Kohl’s Corp. is adding an unusual service to some of its stores: Amazon return center.
The retail chain will allow Amazon customers to return their online orders, and Kohl’s will pack and ship those returns, free of charge to Amazon.com Inc. return centers, Kohl’s said Tuesday. The service will be be available at 82 Kohl’s stores in the Chicago and Los Angeles areas starting next month. Shoppers do not need to have their Amazon orders in the original packaging in order to complete a return, says Kohl’s, No. 18 in the Internet Retailer 2017 Top 500.
“This is a great example of how Kohl’s and Amazon are leveraging each other’s strengths—the power of Kohl’s store portfolio and omnichannel capabilities combined with the power of Amazon’s reach and loyal customer base,” says Rick Schepp, Kohl’s chief administrative officer. Neither retailer has detailed the extent of the agreement, such as what it cost or the logistics of how returned products will be processed.
A Kohl’s spokeswoman declined to say where Amazon return centers will be located within stores or whether there would be a separate area to process Amazon returns, however Kohl’s will set aside dedicated parking spots near store entrances for Amazon shoppers making returns.
“Teaming up with Kohl’s provides an incredible opportunity to pair our world-class return experience with a great shopping experience,” says Shivi Shankaran, Amazon’s director of worldwide customer returns.
The arrangement has the potential to increase foot traffic and sales in Kohl’s stores: 28% of Kohl’s shoppers who pick up an online order in a store make a purchase of some kind while in the store, a Kohl’s spokeswoman says. Amazon customers may also be tempted to browse and buy while inside the store making a return.
Kohl’s, which ships online orders from its more than 1,100 stores, has the capability to process online orders from its stores. The Kohl’s spokeswoman says the retailer has no additional expansion plans just yet.
Retail experts say Kohl’s accepting Amazon returns stands to benefit both retailers in distinct ways.
Data from Slice Intelligence shows that only 10.6% of Amazon shoppers also shopped at a Kohl’s store location over the past 12 months, meaning neither is running the risk of cannibalizing business through this partnership.
“Amazon’s key goal in 2017 seems to be reinforcing its weak flank: its lack of brick and mortar stores,” says Ken Cassar, principal analyst at Slice Intelligence.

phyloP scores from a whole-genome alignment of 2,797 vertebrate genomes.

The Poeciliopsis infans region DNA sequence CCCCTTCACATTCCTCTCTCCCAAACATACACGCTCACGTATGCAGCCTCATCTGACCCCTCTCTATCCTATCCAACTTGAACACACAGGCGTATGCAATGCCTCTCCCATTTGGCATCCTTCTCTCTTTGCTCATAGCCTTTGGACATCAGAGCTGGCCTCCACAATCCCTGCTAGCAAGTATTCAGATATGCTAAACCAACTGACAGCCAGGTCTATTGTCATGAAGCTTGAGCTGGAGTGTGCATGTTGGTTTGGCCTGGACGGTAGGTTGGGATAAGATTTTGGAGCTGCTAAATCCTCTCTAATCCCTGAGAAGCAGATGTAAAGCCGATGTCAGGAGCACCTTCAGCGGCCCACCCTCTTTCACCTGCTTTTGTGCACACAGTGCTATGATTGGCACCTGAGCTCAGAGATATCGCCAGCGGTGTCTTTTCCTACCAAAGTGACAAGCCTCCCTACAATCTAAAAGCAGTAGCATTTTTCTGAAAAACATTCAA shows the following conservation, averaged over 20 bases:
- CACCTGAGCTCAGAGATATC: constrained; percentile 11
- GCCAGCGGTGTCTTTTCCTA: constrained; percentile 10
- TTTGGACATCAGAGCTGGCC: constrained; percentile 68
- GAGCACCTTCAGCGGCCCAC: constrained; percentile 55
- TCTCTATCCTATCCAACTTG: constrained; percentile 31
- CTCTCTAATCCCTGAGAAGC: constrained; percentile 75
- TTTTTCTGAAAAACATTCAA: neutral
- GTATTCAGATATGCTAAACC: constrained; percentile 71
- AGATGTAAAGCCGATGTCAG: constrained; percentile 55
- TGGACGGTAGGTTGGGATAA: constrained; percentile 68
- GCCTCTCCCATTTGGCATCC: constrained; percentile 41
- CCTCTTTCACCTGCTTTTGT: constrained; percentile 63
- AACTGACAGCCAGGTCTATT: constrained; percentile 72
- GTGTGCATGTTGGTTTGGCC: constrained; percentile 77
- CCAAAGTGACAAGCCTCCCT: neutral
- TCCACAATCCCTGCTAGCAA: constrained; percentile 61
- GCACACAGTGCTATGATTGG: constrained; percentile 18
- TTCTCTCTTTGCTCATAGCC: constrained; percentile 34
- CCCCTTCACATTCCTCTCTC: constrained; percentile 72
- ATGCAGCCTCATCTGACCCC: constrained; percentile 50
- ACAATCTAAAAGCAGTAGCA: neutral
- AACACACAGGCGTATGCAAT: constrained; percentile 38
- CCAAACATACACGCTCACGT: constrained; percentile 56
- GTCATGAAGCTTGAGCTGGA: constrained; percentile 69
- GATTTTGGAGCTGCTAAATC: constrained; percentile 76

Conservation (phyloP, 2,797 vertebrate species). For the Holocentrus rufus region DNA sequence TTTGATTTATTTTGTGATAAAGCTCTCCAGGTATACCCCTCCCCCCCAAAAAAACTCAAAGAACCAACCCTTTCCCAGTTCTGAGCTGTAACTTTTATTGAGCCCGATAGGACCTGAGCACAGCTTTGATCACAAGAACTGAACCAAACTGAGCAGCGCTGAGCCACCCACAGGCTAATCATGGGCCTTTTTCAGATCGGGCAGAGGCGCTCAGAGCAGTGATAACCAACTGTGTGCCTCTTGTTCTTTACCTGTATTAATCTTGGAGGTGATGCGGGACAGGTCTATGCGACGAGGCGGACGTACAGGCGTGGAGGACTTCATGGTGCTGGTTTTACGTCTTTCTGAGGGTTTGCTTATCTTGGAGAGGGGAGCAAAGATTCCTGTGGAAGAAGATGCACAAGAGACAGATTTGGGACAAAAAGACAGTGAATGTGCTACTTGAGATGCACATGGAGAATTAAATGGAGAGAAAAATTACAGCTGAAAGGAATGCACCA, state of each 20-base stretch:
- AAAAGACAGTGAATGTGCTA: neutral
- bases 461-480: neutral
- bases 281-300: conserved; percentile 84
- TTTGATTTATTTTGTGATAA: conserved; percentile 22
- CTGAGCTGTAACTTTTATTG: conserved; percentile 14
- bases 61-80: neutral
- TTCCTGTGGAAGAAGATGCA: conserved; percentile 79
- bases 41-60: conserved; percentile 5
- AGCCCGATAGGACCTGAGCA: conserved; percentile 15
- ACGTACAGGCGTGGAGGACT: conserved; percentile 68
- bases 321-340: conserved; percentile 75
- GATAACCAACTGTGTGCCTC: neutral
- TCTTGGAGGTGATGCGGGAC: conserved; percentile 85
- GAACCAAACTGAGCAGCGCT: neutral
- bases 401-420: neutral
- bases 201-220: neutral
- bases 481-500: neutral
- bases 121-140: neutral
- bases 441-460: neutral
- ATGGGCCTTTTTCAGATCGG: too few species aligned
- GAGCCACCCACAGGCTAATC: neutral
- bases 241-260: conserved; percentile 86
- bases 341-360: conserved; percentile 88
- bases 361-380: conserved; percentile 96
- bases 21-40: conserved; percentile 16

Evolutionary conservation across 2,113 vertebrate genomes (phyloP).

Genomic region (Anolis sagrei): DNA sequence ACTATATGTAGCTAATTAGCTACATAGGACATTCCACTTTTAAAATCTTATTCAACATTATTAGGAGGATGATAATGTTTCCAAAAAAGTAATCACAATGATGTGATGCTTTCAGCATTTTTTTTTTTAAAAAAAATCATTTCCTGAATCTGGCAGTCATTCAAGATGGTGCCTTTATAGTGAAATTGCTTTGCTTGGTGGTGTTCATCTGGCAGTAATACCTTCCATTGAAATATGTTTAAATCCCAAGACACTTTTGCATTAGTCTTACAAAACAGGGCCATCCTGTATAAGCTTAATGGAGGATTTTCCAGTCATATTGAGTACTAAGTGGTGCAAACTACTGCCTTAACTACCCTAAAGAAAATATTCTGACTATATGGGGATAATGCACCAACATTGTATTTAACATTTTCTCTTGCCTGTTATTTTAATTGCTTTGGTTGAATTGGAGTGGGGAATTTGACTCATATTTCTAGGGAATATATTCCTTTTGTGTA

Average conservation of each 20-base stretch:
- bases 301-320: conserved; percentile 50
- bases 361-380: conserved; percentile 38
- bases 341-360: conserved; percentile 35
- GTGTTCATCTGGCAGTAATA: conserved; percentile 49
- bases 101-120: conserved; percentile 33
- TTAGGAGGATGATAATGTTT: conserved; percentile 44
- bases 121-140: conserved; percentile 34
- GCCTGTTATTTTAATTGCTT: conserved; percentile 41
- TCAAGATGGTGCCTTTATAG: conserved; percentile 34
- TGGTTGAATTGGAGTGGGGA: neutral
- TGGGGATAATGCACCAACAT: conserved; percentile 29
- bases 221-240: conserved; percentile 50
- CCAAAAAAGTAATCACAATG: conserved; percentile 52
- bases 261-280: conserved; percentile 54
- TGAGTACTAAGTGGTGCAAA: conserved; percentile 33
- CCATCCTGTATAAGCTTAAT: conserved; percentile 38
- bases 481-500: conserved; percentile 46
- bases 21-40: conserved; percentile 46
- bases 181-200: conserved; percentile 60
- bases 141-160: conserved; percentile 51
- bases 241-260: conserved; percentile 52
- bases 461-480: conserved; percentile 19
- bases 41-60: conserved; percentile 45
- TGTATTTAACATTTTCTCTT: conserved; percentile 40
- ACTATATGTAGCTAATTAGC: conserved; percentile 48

“For Kohl’s, this likely means more in-store traffic and in-store sales as customers who visit the store are apt to shop and complete a purchase while making an in-store return,” adds Scott Macon, president of Bizrate Insights. “These may also be different customers than would normally visit a Kohl’s store. For Amazon, this is similar to the Whole Foods acquisition in that they are creating a brick-and-mortar presence, plus added customer convenience, without having to invest in additional real estate.”
The arrangement plays off the two retailers’ strengths, says Guru Hariharan, CEO of retail and e-commerce pricing analytics firm Boomerang Commerce.
“This partnership between Kohl’s and Amazon is a great example of a modern customer-centric approach and the death of the channel-focused models that separated store and online experiences,” he says. “By allowing for returns of Amazon-purchased products, Kohl’s can drive more store footfall, including store traffic from new customers, including millennials who may have never been in a Kohl’s store before.”
Such a deal was only a matter of time given Amazon’s reach in the retail industry and the fact that some store-based retailers may have too real estate, Ryan Craver, a former Hudson’s Bay Co. (No. 81) vice president, writes in a post on his personal blog.
“With legacy retailers facing overinflated store bases, declining comp sales and online sales that are expensive to attain, it was only a matter of time before one tied up with Amazon,” writes Craver, now the chief digital officer at apparel company Lamour Group. “By partnering with Amazon, Kohl’s gains that first-mover advantage as the first brick-and-mortar retailer in the apparel space to partner with what is soon to be the largest apparel retailer. Call it unconventional, call it crazy, but Kohl’s is setting itself up for a partnership that will lead to many more opportunities than threats.”